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Backpackers

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case study about backpackers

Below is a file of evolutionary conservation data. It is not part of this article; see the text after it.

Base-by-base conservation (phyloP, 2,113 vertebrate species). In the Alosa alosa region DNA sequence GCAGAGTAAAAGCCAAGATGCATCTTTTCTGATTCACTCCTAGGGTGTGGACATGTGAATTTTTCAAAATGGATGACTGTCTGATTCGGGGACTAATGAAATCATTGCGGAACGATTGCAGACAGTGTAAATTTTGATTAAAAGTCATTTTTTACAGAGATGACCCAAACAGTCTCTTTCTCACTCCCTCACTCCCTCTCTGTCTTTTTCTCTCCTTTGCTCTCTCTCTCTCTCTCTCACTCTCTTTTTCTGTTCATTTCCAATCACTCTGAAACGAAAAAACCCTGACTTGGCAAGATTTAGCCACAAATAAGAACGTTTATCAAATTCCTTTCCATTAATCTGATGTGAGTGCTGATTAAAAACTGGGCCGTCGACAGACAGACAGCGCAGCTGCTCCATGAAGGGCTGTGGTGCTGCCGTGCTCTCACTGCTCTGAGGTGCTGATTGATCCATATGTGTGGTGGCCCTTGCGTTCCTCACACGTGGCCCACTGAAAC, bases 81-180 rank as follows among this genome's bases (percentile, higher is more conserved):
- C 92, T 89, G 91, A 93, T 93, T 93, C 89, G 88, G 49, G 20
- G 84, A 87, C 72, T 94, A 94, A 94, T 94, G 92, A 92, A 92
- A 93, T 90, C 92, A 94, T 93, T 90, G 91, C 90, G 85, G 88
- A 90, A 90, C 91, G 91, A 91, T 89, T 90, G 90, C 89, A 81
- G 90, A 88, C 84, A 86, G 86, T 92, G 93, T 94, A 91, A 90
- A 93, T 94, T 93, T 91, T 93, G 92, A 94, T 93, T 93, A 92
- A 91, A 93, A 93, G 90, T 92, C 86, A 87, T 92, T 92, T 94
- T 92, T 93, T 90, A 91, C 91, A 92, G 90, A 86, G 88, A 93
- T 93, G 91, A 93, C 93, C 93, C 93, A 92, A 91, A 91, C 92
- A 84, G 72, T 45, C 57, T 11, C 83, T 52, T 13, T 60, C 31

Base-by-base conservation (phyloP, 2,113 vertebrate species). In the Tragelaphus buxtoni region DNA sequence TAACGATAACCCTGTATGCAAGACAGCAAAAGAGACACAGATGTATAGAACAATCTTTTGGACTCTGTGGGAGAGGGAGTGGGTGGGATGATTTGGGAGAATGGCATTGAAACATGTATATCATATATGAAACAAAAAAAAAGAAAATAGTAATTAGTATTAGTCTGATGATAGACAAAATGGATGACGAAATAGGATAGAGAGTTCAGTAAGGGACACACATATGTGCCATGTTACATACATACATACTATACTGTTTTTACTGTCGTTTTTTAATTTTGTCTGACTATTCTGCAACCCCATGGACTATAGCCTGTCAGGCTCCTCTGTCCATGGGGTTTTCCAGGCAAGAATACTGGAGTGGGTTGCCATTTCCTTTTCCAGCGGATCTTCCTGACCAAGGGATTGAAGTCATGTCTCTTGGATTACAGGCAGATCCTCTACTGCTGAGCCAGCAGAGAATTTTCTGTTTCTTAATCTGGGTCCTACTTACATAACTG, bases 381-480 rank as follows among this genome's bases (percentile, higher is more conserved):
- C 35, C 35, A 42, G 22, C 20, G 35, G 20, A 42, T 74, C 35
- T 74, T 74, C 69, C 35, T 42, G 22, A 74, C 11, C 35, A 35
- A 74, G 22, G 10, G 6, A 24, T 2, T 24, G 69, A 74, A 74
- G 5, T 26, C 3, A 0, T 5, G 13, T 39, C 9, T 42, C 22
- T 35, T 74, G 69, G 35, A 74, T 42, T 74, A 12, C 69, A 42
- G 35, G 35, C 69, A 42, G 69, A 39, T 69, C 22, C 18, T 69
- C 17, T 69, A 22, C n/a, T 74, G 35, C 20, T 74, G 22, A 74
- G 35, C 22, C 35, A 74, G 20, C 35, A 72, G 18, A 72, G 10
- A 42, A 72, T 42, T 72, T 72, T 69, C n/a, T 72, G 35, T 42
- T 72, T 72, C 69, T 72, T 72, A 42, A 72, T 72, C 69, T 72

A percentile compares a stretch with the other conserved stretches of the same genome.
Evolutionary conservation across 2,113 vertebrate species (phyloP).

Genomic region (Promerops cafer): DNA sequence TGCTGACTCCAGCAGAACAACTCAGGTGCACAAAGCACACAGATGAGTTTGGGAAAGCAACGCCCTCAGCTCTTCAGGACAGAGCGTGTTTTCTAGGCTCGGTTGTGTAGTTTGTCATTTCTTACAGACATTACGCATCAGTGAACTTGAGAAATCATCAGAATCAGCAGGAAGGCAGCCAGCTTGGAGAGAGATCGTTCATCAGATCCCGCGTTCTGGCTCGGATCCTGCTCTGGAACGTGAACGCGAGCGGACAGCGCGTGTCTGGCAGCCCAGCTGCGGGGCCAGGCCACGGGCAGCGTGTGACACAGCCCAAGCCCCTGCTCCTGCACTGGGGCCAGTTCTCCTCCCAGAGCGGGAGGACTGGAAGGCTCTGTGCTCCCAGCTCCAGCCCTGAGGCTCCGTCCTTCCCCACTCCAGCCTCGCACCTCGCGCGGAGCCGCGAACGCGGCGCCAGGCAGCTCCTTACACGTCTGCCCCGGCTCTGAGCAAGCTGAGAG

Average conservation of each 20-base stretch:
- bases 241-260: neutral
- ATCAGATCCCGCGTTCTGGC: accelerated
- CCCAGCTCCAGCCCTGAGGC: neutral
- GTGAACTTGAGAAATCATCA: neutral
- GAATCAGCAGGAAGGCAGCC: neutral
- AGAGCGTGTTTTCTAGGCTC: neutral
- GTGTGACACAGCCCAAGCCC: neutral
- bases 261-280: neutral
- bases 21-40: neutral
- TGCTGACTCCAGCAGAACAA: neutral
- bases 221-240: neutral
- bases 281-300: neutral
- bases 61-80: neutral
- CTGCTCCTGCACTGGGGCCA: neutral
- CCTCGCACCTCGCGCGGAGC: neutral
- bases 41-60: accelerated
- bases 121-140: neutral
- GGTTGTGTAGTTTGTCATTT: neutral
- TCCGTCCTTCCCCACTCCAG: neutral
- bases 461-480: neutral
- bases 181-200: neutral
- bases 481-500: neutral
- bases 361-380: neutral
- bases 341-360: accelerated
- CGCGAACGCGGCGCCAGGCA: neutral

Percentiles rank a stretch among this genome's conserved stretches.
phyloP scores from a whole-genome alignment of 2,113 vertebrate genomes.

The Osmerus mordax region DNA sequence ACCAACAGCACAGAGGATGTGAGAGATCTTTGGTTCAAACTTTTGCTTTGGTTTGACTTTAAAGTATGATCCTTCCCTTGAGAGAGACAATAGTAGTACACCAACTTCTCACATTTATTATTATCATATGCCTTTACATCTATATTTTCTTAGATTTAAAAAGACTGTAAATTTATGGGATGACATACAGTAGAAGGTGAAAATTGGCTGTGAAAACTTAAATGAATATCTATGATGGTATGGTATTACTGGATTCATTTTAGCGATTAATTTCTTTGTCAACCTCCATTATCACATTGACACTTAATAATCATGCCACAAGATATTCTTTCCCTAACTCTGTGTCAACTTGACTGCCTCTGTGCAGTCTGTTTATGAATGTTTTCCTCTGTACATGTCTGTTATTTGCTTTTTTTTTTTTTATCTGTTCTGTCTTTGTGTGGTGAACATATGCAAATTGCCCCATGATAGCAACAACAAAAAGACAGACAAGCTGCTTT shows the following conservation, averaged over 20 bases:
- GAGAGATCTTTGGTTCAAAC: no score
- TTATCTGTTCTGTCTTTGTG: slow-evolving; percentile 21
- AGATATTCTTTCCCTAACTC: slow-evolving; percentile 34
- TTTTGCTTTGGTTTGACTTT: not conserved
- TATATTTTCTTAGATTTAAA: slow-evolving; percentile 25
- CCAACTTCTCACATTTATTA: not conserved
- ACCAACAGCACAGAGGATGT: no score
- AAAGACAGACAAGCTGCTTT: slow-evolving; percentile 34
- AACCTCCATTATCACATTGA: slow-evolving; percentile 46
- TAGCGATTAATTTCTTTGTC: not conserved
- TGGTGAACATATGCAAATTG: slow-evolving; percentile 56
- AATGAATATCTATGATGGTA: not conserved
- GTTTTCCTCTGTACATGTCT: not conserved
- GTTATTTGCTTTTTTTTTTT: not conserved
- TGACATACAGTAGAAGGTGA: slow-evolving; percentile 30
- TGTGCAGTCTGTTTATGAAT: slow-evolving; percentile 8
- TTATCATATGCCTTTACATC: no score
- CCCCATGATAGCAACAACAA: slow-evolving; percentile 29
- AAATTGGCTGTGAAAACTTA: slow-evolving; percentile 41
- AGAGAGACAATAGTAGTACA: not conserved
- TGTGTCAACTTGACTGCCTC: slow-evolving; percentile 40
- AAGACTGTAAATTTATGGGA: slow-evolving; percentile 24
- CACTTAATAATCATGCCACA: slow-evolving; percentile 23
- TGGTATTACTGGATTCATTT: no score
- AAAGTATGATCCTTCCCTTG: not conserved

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    FACULTY OF BUSINESS, ECONOMICS & ACCOUNTING UNIVERSITI MALAYSIA SABAH TOURIST BEHAVIOUR (BY 30603) Tutorial Presentation BACKPACKERS Prepared to: Dr. Balvinder Kaur Kler Submitted Date: 06/11/2014 NAME MATRICS NUM.  ASWENI KRISHNAN BB12110043 SAHRILIZIA BINTI SERIE BB12110512 CHANG XIN YI BB 12160675 GUO KEHONG BB12110643 OUYANG JIESHU BB12170754  DEFINITION OF BACKPACKERS  According to Cohen (1972) , the studies generally defines backpackers as self-organized pleasure tourists on a prolonged multiple-destination journey with a flexible itinerary. They are often keen to experiences the local lifestyle, attempt to „look local‟, and cite „meeting other people‟ as a key motivation. Their recreational activities are likely to focus around nature, culture, or adventure. They also described as people who search for authentic experiences, a search based on exclusion of other tourists. However, according to Nash et al, defining who a backpacker actually is should be considered as a challenging task. Backpackers are not easily distinguished economically or demographically and might be best described in social terms (Pearce, 1990). To identify a backpacker (Loker-Murphy & Pearce, 1995), aged frequently between 20 and 24, but can range from 15 to 60 years of age, are preference for low cost accommodation option, emphasis on meeting others travelers and having memorable experiences, flexible and independently arranged travel plans, longer rather than brief vacations and preference for informal and participatory recreational activities. Using the WTO classification of tourists by purpose of travel, backpackers are in the group designated 'holiday makers' (Gamham, 1993:541). The term backpacker is also representative of traveller styles where 'the emphasis is on movement and mobility'(Doorne, 1994:30).   Pearce (1990) defines a backpacker in the five following ways :-   1. A preference for budget accommodation 2. An emphasis on meeting other travelers 3. An independently organized and flexible travel schedule 4. Longer rather than shorter holidays 5. An emphasis on informal and participatory holidays Philip Pearce1 argues that traditionally backpacker accommodation was primarily dormitory style with communal self catering facilities and social areas but in recent years the quality and services of establishments has improved dramatically. It is now not unusual for some newer establishments to include en-suite accommodation with single, double or quad occupancy rooms and offer free breakfast, air conditioning, pool and linen. For travelers, the main benefits of backpacker accommodation include are the low  price of the accommodation compared to alternatives such as hotels and bed and breakfasts, enough common areas such as kitchens, sitting rooms, pool rooms and bars. It will encourage more interaction between guests than in traditional hotels. Besides that, hostels are less formal than hotels because most hostels have a library of travel guides for guests to use to plan out their journey and often provide DVD libraries and book swap systems. In addition, hostel staffs are genuinely there to help, provide free, independent advice on the best places to eat and drink, travel options and so on. Lastly, many hostels provide activities for their guests for a nominal charge or no charge at all Besides that, there is an emerging new backpacker market known as the Flash packer that could be described as the affluent backpacker. They share many of the characteristics of backpackers but are associated with greater disposable income and tend to mix low cost and luxury travel, still travelling independently, but with greater comfort. They also tend to travel with gadgets such as laptops, music/video players, digital cameras, mobile phones or GPS devices. Backpacking is a state of mind. In “The Backpacking Phenomenon”, Philip Pearce1 suggests that backpacking is an approach to travelling and holiday taking, rather than a categorization based on age or dollars spent. Pearce developed the following criteria for distinguishing backpackers from other travelers a preference for budget accommodation, an emphasis on meeting with locals and other travelers, an independently organized and flexible travel schedule and longer rather than brief holidays. Backpackers are generally characterized by their independent style and extensive range of travel, coupled with their ability to extend their length of stay through prudent budgeting. In addition, Welk also argues that the backpacker community is not a real subculture, but it does take on some of the characteristics of one constrained by a constant assimilative pressure by mainstream tourism. Backpackers on the road are temporary members of the „road culture‟. The social interactions (Murphy, 2001) between backpackers revolve around the shared ideology, but are constrained to just the time spent while travelling. Welk (2003) proposed that the backpacker community has evolved around a set of stable common symbolic lines of ideology. Five pillars of backpacker ideology included, travel on a low budget, to meet different people, to be  free, independent and open-minded, to organize ones journey individually and independently, and to travel as long as possible. On the others hand, Anderskov (2002) concluded that the backpacker culture is hierarchically structured, with individual status connected to the values of freedom, independence, tolerance, low budget, interaction with locals, and the exchange of the most valuable object in the culture, information. While the ideology of the backpacker market is represented in the value system, there is a noticeable gap between the structure and the actual practice by backpackers. Lastly, Hecht and Martin (2006) identify three type of backpacker, according to traveler‟s age group, as follows: the youth tourist backpacker are between 15 and 26 years old, for transition backpackers, the age are between 26 to 29 years old and the contemporary tourism backpacker are 30 years old and older. THE HISTORY AND ORIGIN OF BACKPACKER TRAVEL  There are a number of independent themes that contribute to an understanding of the history of the backpacker phenomenon. Although people have always travelled, the srcins of backpacker travel lies within the broader history of tourism. This includes the Grand Tours of the 17th and 18th century in Europe, hiking, the youth hostel movement and non-institutionalized tourism. BACKPACKERS CULTURE Every year hundreds of thousands young people go travelling in the backpacker manner. They call themselves backpackers and undertake long-term journeys on low budgets to especially Third World countries. It has become the done thing. Surely not for everybody, but for an expanding number of well educated, young people from Europe, North America, Israel, Australia and New Zealand. Backpacking is a culture symbolic of the increasingly mobile world. With cultural roots growing from the beatnik and hippie co unterculture‟s of the 1950s -1970s, backpacking has been a mainstreaming phenomenon in tourism that has evolved and adapted to technological, social, political and economic trends in both the home and